This (school) year has already grown and stretched me beyond what I thought reasonable. Having nothing to do with my own children or our adoption transition, going back to work – and working with children, no less – has had its own plethora of challenges that I wasn’t always prepared for. I love kids, I love my approximately 350 K-5 students and pride myself in the fact that I know them all by name (with the exception of maybe two that I get wrong on a 50/50 basis). I greet the by name as I pass by, make a point to recognize them at Fred Meyer on my off-days and wave across restaurant booths, and say hello in the parking lot. The relationships are what I love most about my job – its the classroom management that is the beast that kills my soul! (okay, so that’s a bit over-exaggerated, but seriously – I love organizing my shelves, organizing projects and setting out supplies, and doing life with these kids all year long. It’s just the discipline part of it that kills me! Then I go home after school and am so exhausted of “managing” kids, that my own children get the bare bones of my patience…not quite the ideal especially for a newly transitioning family! 😉
At any rate – back to the relationships. I love the random conversations I have with my students, it’s definitely the part that feeds my soul (see, prior comment was an over exaggeration, I still have a soul to feed). I find out about who loves unicorns and who plays soccer and whose sister broke their arm over the weekend. I hear about grandmas coming to visit (and which ones will receive the day’s coveted art project), grandpas going to see Jesus, and whose dog died…when they were in their mommy’s tummy. I hear it all. Apparently I have more of an art therapy room…
I don’t mind that part – and it is those stories that rock my weeks, those words that I hear and in turn speak, that propel the rest of the class time, or the discussions to follow.
Last week I had a very heartfelt conversation at the back table in one of my younger grade classes. It moved me quickly to tears, and I thought – this is why I’m here – as frustrating as some days are, as much as I wake up some mornings and think there’s 73 other places I’d rather be right now – this is why I’m here. I had started my class, done my “intro” to the project and was starting them on a coloring assignment. I noticed that one of my students was struggling with something – and it was affecting his ability to interact with other kids and he was obviously lost in his own heart struggle. I quietly came alongside him, and said “Hey (X), it seems like you’re having a rough morning, buddy.” He nodded. “What’s going on?” He continued slowly drawing his picture, and I could see tears welling up in his brown eyes as he struggled to keep his emotions contained. he slowly drew fingers on an arm. “I’m drawing me on here.” “I see that, (X), it looks great!”…Long pause, shuddering sigh. He hovered his pen off the page and lifted his eyes up to mine. His lashes held tears that threatened to spill over as he softly said, “Mrs. McGreevey, I just wish I didn’t have brown skin.”
Be still my heart.
I dropped to my knees instantly and held onto his gaze as my eyes came down to his eye level. “Why do you wish that, (X)?” “Because, Mrs. McGreevey, I wish I didn’t have brown skin so I could be NORMAL.”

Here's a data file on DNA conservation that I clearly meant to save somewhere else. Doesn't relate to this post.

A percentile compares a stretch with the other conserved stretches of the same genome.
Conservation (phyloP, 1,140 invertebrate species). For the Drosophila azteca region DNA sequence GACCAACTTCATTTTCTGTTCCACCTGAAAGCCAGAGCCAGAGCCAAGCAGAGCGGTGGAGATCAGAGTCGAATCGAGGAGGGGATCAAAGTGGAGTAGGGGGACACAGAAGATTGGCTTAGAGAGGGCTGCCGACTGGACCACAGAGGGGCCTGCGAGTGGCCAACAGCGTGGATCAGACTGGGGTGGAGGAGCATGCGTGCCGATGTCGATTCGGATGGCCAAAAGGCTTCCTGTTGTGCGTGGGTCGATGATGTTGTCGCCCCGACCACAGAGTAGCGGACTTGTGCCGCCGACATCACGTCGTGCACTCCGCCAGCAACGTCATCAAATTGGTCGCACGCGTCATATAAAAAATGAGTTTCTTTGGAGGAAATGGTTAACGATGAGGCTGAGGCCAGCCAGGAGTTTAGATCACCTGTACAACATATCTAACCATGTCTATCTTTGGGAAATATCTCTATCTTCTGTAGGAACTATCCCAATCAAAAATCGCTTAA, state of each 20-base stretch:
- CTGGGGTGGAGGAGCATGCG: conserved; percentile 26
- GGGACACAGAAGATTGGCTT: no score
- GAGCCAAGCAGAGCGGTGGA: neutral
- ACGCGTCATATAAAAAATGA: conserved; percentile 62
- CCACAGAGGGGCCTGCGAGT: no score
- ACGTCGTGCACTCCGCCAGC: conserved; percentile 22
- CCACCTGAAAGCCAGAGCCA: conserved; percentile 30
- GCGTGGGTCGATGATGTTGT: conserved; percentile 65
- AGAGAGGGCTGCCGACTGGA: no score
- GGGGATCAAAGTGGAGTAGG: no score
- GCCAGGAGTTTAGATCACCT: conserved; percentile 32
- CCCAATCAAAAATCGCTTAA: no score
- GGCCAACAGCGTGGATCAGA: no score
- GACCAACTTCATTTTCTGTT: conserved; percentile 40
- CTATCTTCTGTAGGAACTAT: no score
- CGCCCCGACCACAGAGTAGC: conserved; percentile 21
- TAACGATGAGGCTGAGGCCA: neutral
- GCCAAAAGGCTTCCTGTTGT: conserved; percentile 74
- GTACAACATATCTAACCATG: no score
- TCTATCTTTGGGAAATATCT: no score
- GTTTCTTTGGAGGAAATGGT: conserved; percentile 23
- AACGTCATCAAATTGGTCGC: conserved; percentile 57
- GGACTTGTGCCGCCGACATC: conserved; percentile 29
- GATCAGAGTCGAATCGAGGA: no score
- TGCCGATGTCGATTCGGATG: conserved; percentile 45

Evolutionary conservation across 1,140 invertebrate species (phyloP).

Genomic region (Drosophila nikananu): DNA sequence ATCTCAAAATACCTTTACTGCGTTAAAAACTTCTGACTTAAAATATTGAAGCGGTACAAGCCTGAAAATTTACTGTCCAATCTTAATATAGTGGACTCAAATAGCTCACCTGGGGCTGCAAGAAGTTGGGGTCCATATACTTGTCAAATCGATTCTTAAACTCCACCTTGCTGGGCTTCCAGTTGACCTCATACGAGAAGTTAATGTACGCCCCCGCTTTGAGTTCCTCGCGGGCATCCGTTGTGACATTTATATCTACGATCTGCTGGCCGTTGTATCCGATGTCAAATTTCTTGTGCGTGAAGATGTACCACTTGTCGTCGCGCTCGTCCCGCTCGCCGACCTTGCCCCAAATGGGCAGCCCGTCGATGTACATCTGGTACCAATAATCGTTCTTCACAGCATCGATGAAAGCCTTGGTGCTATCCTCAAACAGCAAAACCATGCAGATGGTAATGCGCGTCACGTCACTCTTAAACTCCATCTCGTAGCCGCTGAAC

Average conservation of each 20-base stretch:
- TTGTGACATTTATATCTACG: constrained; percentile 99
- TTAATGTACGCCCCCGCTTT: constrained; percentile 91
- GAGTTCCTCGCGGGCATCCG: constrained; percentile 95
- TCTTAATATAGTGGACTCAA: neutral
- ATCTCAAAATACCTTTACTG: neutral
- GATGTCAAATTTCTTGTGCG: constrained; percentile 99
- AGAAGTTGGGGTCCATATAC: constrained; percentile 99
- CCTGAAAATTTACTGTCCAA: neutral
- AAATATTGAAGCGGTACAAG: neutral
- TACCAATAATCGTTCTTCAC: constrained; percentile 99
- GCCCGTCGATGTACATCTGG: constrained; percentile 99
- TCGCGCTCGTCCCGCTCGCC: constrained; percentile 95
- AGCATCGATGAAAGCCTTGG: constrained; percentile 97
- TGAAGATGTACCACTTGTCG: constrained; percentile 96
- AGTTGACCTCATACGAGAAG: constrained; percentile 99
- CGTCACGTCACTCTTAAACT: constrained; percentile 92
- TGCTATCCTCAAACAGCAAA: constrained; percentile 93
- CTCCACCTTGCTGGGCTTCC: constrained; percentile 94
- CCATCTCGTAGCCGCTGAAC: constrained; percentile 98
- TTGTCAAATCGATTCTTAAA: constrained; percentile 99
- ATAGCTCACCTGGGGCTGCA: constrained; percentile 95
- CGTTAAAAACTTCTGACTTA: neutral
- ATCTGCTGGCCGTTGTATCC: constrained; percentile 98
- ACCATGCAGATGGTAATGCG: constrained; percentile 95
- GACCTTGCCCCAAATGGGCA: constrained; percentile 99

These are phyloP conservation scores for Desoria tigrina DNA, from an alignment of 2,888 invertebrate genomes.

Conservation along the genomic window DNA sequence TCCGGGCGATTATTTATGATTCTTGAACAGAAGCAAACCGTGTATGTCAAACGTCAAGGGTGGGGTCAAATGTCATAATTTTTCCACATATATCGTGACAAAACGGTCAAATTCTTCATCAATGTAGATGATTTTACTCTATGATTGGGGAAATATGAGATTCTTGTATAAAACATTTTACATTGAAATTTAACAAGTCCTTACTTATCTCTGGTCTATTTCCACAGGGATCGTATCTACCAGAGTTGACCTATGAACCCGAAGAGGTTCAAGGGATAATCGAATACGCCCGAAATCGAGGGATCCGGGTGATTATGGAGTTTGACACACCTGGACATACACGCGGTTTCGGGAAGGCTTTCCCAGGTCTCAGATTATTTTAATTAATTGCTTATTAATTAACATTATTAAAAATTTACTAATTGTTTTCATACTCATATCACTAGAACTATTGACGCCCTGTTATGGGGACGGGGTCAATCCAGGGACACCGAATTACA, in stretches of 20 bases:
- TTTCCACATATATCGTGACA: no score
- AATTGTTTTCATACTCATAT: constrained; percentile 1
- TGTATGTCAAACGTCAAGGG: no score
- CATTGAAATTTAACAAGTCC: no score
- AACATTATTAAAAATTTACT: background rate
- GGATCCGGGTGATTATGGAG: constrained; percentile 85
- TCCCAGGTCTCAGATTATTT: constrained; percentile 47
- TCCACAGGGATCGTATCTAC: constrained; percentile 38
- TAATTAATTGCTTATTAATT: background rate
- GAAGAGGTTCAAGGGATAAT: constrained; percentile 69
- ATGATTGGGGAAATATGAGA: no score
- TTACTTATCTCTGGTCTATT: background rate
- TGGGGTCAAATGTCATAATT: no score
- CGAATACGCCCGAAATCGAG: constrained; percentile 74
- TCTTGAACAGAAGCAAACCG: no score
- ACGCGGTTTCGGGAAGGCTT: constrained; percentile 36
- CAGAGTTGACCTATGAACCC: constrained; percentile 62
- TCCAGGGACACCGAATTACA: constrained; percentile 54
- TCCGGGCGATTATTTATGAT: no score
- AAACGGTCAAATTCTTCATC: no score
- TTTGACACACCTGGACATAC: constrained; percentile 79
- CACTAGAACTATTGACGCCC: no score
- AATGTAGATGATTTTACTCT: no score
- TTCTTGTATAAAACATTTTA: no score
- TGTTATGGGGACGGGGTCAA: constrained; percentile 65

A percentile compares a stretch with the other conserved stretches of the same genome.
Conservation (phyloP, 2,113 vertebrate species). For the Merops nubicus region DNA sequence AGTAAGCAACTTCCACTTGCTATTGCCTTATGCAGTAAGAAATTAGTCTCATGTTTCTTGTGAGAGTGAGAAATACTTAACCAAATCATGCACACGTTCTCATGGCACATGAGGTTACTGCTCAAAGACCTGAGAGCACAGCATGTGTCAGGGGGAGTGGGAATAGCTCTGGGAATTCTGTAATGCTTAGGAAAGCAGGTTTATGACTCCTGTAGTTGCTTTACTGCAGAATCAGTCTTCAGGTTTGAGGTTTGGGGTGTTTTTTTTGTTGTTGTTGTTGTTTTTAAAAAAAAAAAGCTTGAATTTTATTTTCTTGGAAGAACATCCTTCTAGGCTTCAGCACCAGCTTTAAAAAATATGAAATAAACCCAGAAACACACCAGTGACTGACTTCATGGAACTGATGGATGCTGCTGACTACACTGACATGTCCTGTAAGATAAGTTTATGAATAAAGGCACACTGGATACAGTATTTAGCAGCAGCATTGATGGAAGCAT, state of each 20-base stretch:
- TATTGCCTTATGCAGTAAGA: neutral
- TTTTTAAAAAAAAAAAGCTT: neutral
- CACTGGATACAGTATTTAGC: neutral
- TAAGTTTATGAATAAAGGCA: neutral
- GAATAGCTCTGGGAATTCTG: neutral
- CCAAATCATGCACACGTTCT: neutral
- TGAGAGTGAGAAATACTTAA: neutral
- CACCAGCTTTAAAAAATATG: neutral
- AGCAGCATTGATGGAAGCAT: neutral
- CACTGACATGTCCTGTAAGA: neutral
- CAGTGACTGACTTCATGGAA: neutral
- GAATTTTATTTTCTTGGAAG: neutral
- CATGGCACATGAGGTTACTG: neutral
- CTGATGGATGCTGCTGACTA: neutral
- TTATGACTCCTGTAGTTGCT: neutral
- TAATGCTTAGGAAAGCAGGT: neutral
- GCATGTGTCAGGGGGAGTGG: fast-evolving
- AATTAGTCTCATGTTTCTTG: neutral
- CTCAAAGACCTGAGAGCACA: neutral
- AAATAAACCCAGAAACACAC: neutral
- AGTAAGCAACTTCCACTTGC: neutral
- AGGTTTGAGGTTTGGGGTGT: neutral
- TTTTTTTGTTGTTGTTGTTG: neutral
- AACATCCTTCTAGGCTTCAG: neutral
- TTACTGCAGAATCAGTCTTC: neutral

“Oh, (X), you are normal just the way you are, but even more importantly, you are SPECIAL because God made you the way you are. Look at XYZ in your class – they all have brown skin like you! And they are pretty cool kids just like you. Do you know M in 2nd grade? He has brown skin too and he’s a great friend. Do you know the big boys in high school? They have brown skin just like you and are basketball players and they are awesome! You know what, (X), you are normal – but even more importantly, you are amazing because GOD MADE YOU. He made you with brown skin – because you were special to Him – and our God does NOT make mistakes. He made you and you are amazing!” And in that moment he took in a deep breath, picked up his pen, and with his eyes now shining he looked at me with a sloppy smile and said, “Well, when you put it that way…!” and went on happily coloring.
That moment seared my heart – because I know that someday I’ll have the same conversations with my son – and it caught my tears in my throat for that child’s mama, because she’s going through it now even if she doesn’t realize it. To me, it’s truly an amazing thing that God had the creativity to create so many different colors and peoples – but in that same fist is also clenched the pain of our fallen world twisting that creativity and beauty into something it was never intended to be. Our differences were crafted to glorify the Creator, and now even our youngest children are wading through painful assessments of their fragmented hearts simply because they look different than someone else.
I pray that when the time comes for that conversation that my son can hear those words and respond with such grace and innocent faith. That he will, as well, recognize that the simple truth that God created him and that he is not a mistake, that he has a purpose bigger than what he can see in front of him. We don’t all look the same – but that’s the beauty of the created – we are each unique, created out of an intense, reckless, passionate love – chased down by a Father who longs for us to listen to His truth and allow that to be our anthem.
The words we speak are important – they matter – whether to each other, to our children, or to someone else’s children. Don’t be afraid to speak truth into someone else when it needs to be heard. Feel a moment? Take it – run with it – risk with it – you never know when the words you have to say may just be the awakening their heart needs to shake their soul.